An ambitious scheme to renovate a historic city centre church and deep clean its granite facades has been approved by planners.
Trinity Church took ownership of a B-listed former Church of Scotland building on Queen Street last year, and has now been granted permission to refurbish, repair and extend it.
The 200-strong congregation’s plans include the construction of an entranceway looking out onto the street and a “landscaped square”, as well as new external lighting and signs.
It is expected to tie-in with a £150 million scheme to renovate the Queen Street area and build more than 300 homes.
Minister David Gibson said: “It’s fantastic that we have been given approval.
“This is a really important milestone on the way to bringing this building back into use.”
While some aspects of the plans are still being finalised, construction is expected to begin next year.
The city council’s planning decision said: “The proposed external works have all been designed and sited with due consideration for the context of the listed building and its features of special historic and architectural interest.
“The works would all either preserve or enhance the special character of the building and the character and appearance of the conservation area.”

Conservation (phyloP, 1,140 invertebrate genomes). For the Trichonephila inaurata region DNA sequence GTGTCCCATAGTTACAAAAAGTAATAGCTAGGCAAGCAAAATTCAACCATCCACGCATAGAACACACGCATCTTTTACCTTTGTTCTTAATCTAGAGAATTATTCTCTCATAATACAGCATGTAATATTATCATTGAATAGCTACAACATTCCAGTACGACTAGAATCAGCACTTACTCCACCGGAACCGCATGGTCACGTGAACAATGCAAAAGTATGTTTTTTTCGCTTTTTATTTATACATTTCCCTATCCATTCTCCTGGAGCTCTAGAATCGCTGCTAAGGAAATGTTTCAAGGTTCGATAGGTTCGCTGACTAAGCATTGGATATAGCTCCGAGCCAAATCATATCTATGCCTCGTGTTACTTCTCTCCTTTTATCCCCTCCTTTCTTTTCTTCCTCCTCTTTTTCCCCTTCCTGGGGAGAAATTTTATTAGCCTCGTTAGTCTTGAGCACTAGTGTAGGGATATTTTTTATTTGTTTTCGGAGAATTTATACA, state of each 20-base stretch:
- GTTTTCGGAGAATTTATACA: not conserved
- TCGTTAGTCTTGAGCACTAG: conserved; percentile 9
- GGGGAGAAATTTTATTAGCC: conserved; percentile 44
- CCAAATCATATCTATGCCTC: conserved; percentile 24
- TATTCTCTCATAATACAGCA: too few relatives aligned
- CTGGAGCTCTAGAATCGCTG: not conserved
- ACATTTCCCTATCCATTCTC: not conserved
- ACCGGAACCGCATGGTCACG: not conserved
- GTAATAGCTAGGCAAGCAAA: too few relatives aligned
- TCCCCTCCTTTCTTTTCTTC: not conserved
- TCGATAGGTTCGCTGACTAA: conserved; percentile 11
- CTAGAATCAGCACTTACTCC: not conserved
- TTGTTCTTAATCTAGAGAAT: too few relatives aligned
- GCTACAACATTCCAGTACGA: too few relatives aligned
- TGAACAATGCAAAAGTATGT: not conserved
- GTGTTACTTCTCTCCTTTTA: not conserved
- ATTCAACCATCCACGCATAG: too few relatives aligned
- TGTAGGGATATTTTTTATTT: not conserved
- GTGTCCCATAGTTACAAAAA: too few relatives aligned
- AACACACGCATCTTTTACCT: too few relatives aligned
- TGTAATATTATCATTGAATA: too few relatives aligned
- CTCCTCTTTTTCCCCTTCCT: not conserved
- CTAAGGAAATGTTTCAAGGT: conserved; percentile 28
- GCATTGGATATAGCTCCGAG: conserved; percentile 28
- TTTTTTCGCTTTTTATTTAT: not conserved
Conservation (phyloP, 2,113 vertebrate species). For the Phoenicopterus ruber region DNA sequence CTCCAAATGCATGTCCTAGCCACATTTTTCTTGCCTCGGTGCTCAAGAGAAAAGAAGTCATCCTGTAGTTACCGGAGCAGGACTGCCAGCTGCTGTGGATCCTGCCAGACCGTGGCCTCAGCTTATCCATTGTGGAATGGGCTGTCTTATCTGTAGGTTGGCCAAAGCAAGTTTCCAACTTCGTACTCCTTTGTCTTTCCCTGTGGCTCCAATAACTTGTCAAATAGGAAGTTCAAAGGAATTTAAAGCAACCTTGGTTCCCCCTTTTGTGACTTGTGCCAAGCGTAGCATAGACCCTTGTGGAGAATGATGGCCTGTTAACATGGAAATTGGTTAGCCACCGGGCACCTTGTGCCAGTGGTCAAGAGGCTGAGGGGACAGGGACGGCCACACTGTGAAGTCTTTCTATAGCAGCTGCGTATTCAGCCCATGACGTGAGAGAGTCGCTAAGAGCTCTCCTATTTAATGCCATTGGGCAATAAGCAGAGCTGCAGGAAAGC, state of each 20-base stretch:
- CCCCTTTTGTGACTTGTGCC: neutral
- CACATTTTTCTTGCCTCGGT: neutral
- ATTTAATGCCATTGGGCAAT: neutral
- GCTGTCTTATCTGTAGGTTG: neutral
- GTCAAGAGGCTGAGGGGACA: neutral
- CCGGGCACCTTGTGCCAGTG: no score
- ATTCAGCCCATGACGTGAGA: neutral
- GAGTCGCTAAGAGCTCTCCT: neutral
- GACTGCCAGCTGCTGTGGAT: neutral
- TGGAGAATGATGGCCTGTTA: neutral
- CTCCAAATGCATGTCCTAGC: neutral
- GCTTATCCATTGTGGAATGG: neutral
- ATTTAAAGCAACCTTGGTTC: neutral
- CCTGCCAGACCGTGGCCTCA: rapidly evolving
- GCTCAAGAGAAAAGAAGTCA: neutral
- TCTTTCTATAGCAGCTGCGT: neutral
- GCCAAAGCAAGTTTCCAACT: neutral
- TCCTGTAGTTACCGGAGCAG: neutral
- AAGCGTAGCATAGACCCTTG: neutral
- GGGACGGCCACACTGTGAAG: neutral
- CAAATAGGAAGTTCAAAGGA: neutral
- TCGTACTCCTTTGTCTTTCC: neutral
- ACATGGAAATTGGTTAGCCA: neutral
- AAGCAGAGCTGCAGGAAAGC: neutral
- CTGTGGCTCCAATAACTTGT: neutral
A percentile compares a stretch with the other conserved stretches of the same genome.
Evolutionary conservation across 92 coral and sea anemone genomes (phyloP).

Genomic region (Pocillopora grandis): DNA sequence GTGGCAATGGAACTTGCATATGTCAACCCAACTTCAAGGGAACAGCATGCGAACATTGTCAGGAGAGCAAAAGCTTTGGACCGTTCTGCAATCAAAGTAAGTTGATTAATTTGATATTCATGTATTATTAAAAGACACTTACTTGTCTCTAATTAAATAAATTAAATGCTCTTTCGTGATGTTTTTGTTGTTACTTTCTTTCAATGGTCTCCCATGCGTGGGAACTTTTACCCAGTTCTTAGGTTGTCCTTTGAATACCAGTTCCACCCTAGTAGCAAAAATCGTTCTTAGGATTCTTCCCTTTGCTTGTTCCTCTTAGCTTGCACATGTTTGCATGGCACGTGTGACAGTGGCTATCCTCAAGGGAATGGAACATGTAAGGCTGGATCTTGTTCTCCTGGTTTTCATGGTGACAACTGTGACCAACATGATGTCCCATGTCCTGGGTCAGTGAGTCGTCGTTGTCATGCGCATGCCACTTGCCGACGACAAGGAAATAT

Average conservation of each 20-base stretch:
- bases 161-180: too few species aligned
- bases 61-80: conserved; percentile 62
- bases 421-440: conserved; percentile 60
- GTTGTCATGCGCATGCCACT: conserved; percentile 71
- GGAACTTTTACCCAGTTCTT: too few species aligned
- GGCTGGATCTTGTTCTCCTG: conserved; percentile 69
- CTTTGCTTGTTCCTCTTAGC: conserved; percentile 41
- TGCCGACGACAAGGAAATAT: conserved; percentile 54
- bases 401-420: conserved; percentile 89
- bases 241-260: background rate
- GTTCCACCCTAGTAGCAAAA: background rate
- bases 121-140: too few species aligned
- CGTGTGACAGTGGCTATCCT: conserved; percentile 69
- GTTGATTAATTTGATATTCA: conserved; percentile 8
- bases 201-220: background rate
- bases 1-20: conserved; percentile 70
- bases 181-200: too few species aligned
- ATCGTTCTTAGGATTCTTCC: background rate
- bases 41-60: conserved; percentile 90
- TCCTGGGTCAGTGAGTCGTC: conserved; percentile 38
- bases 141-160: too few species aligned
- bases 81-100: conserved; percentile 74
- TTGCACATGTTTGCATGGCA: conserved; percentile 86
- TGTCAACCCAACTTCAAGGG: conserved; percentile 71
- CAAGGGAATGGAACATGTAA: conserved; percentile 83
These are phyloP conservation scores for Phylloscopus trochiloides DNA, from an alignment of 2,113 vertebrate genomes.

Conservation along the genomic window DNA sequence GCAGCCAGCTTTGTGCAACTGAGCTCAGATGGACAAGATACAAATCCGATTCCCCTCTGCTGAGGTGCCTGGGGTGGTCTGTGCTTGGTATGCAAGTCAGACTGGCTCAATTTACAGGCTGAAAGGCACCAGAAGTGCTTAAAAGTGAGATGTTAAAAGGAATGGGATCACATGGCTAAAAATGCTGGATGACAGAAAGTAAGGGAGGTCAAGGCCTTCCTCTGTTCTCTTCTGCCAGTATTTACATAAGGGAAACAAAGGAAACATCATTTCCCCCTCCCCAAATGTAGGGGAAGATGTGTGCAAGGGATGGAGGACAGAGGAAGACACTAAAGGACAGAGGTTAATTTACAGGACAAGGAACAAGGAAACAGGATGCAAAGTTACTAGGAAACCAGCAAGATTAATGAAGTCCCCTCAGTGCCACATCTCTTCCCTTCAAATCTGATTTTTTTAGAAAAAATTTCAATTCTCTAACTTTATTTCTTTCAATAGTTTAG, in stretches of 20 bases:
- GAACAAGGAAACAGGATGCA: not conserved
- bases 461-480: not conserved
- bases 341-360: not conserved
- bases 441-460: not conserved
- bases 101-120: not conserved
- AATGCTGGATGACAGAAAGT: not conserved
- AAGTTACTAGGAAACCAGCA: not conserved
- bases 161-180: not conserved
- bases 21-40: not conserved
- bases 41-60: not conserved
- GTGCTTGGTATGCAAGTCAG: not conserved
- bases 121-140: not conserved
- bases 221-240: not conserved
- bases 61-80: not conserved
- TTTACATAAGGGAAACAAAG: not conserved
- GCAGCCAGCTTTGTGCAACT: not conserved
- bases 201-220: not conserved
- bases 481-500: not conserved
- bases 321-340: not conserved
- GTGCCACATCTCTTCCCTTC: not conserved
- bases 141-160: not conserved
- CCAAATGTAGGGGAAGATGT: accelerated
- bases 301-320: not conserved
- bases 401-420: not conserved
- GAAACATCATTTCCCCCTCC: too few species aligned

Trinity split from High Church Hilton to join the International Presbyterian Church in 2011.
Last year it was given the keys to Queen Street Church, which was constructed in 1904, after its congregation merged with St Mark’s on Rosemount Viaduct.
Historical documents show the site was recognised as a place of worship for centuries before this, however, with the city’s Methodist society having used it as early as 1759.
Rev Gibson said: “The church has almost become an anonymous building, with people walking past without seeing it.
“We want people to go past and see what’s going on inside.
“This will let us provide a real presence and we want to have the building open as much as we can so people can come in.”
Aberdeen city councillor Martin Greig led services at the premises when it was run by the Church of Scotland.
He said: “It’s marvellous that this important historic building will continue to thrive and offer a place of care and worship in our city centre.
“The renewal of this heritage building will play an important part in adding so much vibrancy to the city centre.”